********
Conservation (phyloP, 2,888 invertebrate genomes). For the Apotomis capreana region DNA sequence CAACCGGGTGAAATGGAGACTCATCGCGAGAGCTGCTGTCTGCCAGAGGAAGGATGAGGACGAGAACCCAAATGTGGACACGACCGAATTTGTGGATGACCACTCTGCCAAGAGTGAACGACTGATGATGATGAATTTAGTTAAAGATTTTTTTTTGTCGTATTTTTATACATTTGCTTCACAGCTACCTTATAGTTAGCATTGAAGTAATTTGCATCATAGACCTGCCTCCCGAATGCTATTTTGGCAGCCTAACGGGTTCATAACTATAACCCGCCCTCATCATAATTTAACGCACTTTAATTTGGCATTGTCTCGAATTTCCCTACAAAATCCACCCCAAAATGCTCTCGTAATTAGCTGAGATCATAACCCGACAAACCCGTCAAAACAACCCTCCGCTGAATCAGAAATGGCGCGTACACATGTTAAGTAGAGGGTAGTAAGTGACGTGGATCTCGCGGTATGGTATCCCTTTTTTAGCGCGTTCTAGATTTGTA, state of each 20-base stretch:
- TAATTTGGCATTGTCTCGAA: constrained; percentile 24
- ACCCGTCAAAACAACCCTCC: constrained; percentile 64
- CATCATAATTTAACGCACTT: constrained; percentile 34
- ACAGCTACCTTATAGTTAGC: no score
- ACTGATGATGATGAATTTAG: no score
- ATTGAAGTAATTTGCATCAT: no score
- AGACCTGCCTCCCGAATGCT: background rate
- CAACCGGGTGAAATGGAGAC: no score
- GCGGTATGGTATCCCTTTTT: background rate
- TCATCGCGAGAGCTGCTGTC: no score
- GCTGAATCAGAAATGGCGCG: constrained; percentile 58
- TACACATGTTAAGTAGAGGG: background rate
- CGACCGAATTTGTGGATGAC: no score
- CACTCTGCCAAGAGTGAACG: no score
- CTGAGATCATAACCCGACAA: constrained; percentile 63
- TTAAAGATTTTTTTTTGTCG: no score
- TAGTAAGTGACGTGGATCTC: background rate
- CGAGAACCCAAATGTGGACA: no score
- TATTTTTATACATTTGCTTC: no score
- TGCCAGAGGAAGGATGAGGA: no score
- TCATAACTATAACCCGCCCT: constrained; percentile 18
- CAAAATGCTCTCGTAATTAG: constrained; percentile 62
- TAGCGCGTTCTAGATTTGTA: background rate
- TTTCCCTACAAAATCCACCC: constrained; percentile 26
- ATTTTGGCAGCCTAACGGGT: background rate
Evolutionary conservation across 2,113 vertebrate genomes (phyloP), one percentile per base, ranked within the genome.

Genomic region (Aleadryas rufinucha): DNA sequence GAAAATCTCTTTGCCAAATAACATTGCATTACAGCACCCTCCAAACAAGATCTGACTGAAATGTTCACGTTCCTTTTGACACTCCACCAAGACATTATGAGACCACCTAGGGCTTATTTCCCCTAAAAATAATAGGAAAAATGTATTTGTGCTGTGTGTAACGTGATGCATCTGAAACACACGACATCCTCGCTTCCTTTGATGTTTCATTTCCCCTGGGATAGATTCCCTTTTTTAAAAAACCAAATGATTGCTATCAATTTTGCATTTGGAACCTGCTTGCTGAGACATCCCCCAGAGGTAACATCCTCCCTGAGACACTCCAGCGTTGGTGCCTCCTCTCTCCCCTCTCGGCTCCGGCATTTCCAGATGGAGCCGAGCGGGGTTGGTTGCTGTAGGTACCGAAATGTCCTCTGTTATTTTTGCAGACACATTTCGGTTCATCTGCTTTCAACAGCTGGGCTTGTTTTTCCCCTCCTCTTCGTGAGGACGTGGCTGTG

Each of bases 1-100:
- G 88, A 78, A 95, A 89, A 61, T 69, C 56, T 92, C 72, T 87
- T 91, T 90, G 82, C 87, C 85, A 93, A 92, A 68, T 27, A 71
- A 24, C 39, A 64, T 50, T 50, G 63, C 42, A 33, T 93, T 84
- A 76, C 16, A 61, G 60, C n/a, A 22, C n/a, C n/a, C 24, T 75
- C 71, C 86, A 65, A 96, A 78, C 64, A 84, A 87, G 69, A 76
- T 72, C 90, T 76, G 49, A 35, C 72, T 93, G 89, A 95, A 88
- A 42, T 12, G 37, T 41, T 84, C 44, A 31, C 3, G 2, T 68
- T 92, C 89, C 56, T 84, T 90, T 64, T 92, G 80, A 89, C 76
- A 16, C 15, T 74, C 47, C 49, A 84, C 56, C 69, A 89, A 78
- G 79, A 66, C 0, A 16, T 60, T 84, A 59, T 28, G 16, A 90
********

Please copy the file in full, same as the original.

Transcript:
Conservation (phyloP, 2,888 invertebrate genomes). For the Apotomis capreana region DNA sequence CAACCGGGTGAAATGGAGACTCATCGCGAGAGCTGCTGTCTGCCAGAGGAAGGATGAGGACGAGAACCCAAATGTGGACACGACCGAATTTGTGGATGACCACTCTGCCAAGAGTGAACGACTGATGATGATGAATTTAGTTAAAGATTTTTTTTTGTCGTATTTTTATACATTTGCTTCACAGCTACCTTATAGTTAGCATTGAAGTAATTTGCATCATAGACCTGCCTCCCGAATGCTATTTTGGCAGCCTAACGGGTTCATAACTATAACCCGCCCTCATCATAATTTAACGCACTTTAATTTGGCATTGTCTCGAATTTCCCTACAAAATCCACCCCAAAATGCTCTCGTAATTAGCTGAGATCATAACCCGACAAACCCGTCAAAACAACCCTCCGCTGAATCAGAAATGGCGCGTACACATGTTAAGTAGAGGGTAGTAAGTGACGTGGATCTCGCGGTATGGTATCCCTTTTTTAGCGCGTTCTAGATTTGTA, state of each 20-base stretch:
- TAATTTGGCATTGTCTCGAA: constrained; percentile 24
- ACCCGTCAAAACAACCCTCC: constrained; percentile 64
- CATCATAATTTAACGCACTT: constrained; percentile 34
- ACAGCTACCTTATAGTTAGC: no score
- ACTGATGATGATGAATTTAG: no score
- ATTGAAGTAATTTGCATCAT: no score
- AGACCTGCCTCCCGAATGCT: background rate
- CAACCGGGTGAAATGGAGAC: no score
- GCGGTATGGTATCCCTTTTT: background rate
- TCATCGCGAGAGCTGCTGTC: no score
- GCTGAATCAGAAATGGCGCG: constrained; percentile 58
- TACACATGTTAAGTAGAGGG: background rate
- CGACCGAATTTGTGGATGAC: no score
- CACTCTGCCAAGAGTGAACG: no score
- CTGAGATCATAACCCGACAA: constrained; percentile 63
- TTAAAGATTTTTTTTTGTCG: no score
- TAGTAAGTGACGTGGATCTC: background rate
- CGAGAACCCAAATGTGGACA: no score
- TATTTTTATACATTTGCTTC: no score
- TGCCAGAGGAAGGATGAGGA: no score
- TCATAACTATAACCCGCCCT: constrained; percentile 18
- CAAAATGCTCTCGTAATTAG: constrained; percentile 62
- TAGCGCGTTCTAGATTTGTA: background rate
- TTTCCCTACAAAATCCACCC: constrained; percentile 26
- ATTTTGGCAGCCTAACGGGT: background rate
Evolutionary conservation across 2,113 vertebrate genomes (phyloP), one percentile per base, ranked within the genome.

Genomic region (Aleadryas rufinucha): DNA sequence GAAAATCTCTTTGCCAAATAACATTGCATTACAGCACCCTCCAAACAAGATCTGACTGAAATGTTCACGTTCCTTTTGACACTCCACCAAGACATTATGAGACCACCTAGGGCTTATTTCCCCTAAAAATAATAGGAAAAATGTATTTGTGCTGTGTGTAACGTGATGCATCTGAAACACACGACATCCTCGCTTCCTTTGATGTTTCATTTCCCCTGGGATAGATTCCCTTTTTTAAAAAACCAAATGATTGCTATCAATTTTGCATTTGGAACCTGCTTGCTGAGACATCCCCCAGAGGTAACATCCTCCCTGAGACACTCCAGCGTTGGTGCCTCCTCTCTCCCCTCTCGGCTCCGGCATTTCCAGATGGAGCCGAGCGGGGTTGGTTGCTGTAGGTACCGAAATGTCCTCTGTTATTTTTGCAGACACATTTCGGTTCATCTGCTTTCAACAGCTGGGCTTGTTTTTCCCCTCCTCTTCGTGAGGACGTGGCTGTG

Each of bases 1-100:
- G 88, A 78, A 95, A 89, A 61, T 69, C 56, T 92, C 72, T 87
- T 91, T 90, G 82, C 87, C 85, A 93, A 92, A 68, T 27, A 71
- A 24, C 39, A 64, T 50, T 50, G 63, C 42, A 33, T 93, T 84
- A 76, C 16, A 61, G 60, C n/a, A 22, C n/a, C n/a, C 24, T 75
- C 71, C 86, A 65, A 96, A 78, C 64, A 84, A 87, G 69, A 76
- T 72, C 90, T 76, G 49, A 35, C 72, T 93, G 89, A 95, A 88
- A 42, T 12, G 37, T 41, T 84, C 44, A 31, C 3, G 2, T 68
- T 92, C 89, C 56, T 84, T 90, T 64, T 92, G 80, A 89, C 76
- A 16, C 15, T 74, C 47, C 49, A 84, C 56, C 69, A 89, A 78
- G 79, A 66, C 0, A 16, T 60, T 84, A 59, T 28, G 16, A 90